“The status of meteorological parameters has not changed in the last few days, including Diwali,” said GK Das, head of India Meteorological Department’s regional centre at Kolkata. It establishes the role of fireworks in the pollution spike, albeit on a smaller scale, on Diwali evening.

The data also suggested that the AQI level was the worst at 12 midnight (289) and increased consistently from 120 at 7 pm; which can be correlated to the rise in complaints.

The violations were reported by city residents and received by the WBPCB and green platform Sabuj Mancha. No such trend was seen during the evening before, which negated the possible involvement of meteorological factors.

“I am happy with the development and would like to thank police and common people for this improvement,” said WBPCB Chairman Kalyan Rudra.

Green activists happy for air

Green activists hailed the air quality improvement and pointed out that the high court directive largely paved the way for this turnaround.

“This Diwali was definitely better than the earlier ones; but I think credit should go to the high court for passing a blanket ban on fireworks. People also mostly complied, possibly from the fear of the novel coronavirus disease (COVID-19),” said enviro-legal activist Subhas Datta.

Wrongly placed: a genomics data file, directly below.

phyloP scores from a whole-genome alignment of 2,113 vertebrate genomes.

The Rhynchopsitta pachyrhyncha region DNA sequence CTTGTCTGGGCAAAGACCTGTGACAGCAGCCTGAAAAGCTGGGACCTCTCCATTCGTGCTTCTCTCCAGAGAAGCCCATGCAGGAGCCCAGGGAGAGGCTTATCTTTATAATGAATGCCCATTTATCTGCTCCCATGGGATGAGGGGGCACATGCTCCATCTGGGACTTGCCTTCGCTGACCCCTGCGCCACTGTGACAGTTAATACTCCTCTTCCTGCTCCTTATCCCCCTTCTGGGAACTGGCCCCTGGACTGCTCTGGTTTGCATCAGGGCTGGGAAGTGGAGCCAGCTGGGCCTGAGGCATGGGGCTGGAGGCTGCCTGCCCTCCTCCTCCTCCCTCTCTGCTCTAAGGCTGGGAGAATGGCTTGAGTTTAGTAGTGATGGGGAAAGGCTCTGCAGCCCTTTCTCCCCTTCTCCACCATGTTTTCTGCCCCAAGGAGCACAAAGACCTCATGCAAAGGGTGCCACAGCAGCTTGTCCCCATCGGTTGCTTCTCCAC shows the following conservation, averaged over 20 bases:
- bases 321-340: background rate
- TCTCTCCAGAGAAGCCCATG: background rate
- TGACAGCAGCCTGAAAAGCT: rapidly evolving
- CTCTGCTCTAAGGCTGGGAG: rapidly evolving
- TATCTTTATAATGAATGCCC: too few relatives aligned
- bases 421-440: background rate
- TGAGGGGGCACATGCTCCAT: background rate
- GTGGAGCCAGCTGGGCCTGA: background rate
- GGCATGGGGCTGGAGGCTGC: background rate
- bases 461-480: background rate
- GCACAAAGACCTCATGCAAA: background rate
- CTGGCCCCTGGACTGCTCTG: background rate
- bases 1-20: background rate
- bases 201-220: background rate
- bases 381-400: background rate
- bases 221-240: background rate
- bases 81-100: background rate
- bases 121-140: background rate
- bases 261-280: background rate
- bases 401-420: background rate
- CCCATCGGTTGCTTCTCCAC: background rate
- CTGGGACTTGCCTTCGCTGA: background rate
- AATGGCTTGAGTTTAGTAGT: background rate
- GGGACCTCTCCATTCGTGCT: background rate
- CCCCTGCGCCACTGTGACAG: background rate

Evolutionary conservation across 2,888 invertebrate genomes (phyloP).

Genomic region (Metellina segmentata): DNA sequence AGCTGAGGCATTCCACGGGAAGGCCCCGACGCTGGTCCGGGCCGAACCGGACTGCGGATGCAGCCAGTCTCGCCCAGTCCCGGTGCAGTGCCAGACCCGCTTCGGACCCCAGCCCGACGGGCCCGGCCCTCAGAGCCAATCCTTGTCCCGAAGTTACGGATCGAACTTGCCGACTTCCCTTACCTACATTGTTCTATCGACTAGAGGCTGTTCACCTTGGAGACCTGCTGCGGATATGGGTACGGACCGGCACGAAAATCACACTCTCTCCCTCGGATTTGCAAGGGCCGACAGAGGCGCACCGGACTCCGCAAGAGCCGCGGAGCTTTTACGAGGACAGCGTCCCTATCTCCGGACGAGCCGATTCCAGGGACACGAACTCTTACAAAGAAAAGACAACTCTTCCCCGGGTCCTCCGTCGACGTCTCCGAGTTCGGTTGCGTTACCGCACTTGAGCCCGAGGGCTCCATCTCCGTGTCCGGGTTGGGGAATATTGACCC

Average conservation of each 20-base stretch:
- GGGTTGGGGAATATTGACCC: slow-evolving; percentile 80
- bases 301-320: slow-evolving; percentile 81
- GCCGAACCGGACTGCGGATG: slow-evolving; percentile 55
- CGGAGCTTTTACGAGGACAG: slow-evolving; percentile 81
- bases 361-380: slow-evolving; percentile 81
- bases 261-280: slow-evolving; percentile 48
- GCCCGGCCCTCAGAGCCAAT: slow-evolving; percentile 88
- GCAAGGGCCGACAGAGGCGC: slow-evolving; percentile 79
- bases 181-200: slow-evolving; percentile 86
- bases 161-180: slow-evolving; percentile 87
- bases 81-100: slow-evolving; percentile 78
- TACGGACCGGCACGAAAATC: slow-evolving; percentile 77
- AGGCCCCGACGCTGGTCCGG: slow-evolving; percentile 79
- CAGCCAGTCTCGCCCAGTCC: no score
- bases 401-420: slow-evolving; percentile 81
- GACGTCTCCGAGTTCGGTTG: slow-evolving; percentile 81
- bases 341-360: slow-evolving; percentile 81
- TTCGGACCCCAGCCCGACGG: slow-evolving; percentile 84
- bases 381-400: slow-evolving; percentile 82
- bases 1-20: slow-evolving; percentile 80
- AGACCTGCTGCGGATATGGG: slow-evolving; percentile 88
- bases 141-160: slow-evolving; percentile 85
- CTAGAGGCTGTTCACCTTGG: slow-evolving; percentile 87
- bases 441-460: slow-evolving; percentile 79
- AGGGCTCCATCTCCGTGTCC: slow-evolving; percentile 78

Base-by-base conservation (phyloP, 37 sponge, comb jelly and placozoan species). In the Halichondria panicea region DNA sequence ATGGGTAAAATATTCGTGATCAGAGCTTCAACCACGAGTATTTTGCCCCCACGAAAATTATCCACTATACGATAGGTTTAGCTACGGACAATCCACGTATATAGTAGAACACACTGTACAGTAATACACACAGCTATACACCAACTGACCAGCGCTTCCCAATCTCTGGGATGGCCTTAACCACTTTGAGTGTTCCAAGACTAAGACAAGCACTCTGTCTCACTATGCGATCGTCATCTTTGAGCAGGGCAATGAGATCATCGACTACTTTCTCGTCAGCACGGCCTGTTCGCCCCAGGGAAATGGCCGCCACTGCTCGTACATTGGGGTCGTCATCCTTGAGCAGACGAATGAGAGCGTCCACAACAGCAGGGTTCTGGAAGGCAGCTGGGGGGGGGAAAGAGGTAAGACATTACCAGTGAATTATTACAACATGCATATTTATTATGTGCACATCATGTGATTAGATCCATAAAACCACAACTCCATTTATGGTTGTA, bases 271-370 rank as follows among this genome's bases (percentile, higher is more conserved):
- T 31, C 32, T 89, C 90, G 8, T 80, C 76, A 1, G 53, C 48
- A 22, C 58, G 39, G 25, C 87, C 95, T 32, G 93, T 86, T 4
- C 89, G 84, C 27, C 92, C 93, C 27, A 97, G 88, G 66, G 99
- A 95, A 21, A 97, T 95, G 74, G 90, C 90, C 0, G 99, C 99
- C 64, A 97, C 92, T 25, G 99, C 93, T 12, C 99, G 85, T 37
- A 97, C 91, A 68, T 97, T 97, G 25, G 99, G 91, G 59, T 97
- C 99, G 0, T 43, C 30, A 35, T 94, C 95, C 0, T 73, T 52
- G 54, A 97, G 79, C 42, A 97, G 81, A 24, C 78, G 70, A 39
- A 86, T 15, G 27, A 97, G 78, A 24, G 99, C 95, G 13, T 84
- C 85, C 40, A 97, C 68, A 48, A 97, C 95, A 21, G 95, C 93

On Diwali night and after, then WBPCB received close to 50 complaints while the green platform Sabuj Mancha received more than 70 complaints.

“Around two-thirds were from Kolkata. That number rose steadily during late evening,” said Naba Dutta, secretary of the green platform Sabuj Mancha, who undertook road civil society monitoring on Diwali night.

According to the outfit, stray complaints from city areas such as Kalighat, Dover Place, Entally, Beliaghata, Rabindra Sarobar, Lake town and Thakurpukur kept pouring in. They were more frequent from areas such as Kasba, Behala, Rajpur Sonarpur, Tangra and likewise.

“However, the situation in most hotspots known for violation, including many hospitals, was quiet,” said Dutta.

Biswajit Mukherjee, retired chief law officer of WBPCB, referred to the two-decade-old order of Justice Bhagawati Prasad Banerjee restricting fireworks to control noise pollution. 

The orders were passed between 1997 and 1999.

The green lobby, however, expressed displeasure at several noise norm violations from loudspeakers — particularly from disco jockeys — despite the state PCB banning them. 

DJ systems are extremely high-pitch noise instruments.

“We keep informing the police or the PCB, but nothing can be done about them,” said the activist.

This reporter found that on Diwali day, almost all community pujas were blaring music in excess of 80 decibel (the limit is 65 decibel). None of them had sound limiters, the instruments that ensure the noise levels remain within the prescribed limits, made mandatory by the state PCB according to a National Green Tribunal order.  

 “We received microphone- and DJ-related complaints and passed them on to police,” said a senior PCB official.